Published on:

Profit margins correlate to lawyers per billion (and revenue per lawyer)

Consider this hypothesis: lawyers per billion correlates positively with an industry’s average margin of profit. The logic is that high technology and financial services, industries marked by relatively high profit margins, have more lawyers per billion than do commodity industries that run on low margins, like extraction and agricultural products (See my post of Feb. 19, 2009: toss-up between lawyers per unit of revenue and units of revenue per lawyer; Feb. 24, 2009: importance of intangibles in industries drives lawyer ratios; and Feb. 25, 2009: lawyers per billion with 22 references and one metapost.).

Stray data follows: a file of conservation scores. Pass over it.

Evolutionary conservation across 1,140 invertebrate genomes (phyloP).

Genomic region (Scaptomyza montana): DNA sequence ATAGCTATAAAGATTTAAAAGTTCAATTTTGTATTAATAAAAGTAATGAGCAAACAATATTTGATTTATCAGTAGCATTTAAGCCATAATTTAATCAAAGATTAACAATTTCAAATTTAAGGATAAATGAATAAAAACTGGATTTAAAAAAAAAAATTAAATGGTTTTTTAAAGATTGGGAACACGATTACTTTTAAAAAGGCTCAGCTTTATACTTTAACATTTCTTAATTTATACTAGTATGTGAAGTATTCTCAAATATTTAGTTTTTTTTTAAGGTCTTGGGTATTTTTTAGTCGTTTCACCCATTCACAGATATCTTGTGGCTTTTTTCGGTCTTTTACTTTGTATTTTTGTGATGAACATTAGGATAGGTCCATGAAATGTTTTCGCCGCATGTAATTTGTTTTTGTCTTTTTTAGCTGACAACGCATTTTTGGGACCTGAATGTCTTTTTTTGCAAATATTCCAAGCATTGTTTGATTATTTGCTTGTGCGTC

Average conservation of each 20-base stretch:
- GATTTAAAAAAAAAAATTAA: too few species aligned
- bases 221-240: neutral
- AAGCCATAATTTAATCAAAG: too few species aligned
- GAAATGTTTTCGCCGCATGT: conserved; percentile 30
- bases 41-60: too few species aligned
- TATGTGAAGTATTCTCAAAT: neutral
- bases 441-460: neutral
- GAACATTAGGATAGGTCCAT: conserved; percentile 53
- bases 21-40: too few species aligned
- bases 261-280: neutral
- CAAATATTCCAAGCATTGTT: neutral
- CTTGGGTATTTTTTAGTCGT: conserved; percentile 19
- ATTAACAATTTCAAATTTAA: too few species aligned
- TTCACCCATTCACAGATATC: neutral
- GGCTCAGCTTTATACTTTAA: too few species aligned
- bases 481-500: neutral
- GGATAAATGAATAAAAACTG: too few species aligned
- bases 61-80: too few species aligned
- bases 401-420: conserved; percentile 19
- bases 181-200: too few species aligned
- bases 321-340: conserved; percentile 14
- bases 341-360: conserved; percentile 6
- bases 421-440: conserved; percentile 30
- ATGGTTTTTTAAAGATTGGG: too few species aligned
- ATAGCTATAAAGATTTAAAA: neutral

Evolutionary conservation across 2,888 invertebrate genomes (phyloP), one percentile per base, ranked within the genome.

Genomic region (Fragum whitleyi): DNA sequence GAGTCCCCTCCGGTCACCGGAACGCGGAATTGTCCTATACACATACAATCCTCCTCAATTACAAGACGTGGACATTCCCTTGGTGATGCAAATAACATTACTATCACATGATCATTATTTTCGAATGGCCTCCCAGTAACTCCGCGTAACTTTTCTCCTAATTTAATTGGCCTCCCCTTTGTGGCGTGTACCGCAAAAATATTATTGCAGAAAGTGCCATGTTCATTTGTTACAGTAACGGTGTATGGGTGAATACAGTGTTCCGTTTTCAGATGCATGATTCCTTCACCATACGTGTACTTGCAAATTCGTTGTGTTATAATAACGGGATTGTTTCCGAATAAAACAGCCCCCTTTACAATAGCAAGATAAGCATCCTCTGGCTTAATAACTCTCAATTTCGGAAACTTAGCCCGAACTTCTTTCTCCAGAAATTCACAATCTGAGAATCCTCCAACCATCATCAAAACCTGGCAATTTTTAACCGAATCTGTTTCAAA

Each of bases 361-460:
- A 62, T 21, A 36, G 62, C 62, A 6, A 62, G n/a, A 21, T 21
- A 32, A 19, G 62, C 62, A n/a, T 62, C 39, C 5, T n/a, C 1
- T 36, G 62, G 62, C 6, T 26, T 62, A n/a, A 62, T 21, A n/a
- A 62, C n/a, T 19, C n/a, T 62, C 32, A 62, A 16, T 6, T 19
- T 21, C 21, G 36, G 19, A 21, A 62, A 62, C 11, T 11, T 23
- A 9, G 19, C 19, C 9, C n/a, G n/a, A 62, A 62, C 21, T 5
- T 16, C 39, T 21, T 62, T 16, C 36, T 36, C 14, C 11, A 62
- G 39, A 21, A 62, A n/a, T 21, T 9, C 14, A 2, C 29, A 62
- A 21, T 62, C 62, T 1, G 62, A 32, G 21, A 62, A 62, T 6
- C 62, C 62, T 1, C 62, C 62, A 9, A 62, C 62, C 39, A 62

Where profit margins are razor thin and high grosses result in modest nets – think about grocery chains, internal legal talent is at a premium. Where margins are fat due to rapid expansion of an entire market – think about cell phones, rapid differentiation, protected oligopolies, or advantageous intellectual capital, an investment in internal legal talent pays off more handsomely and companies support more lawyers.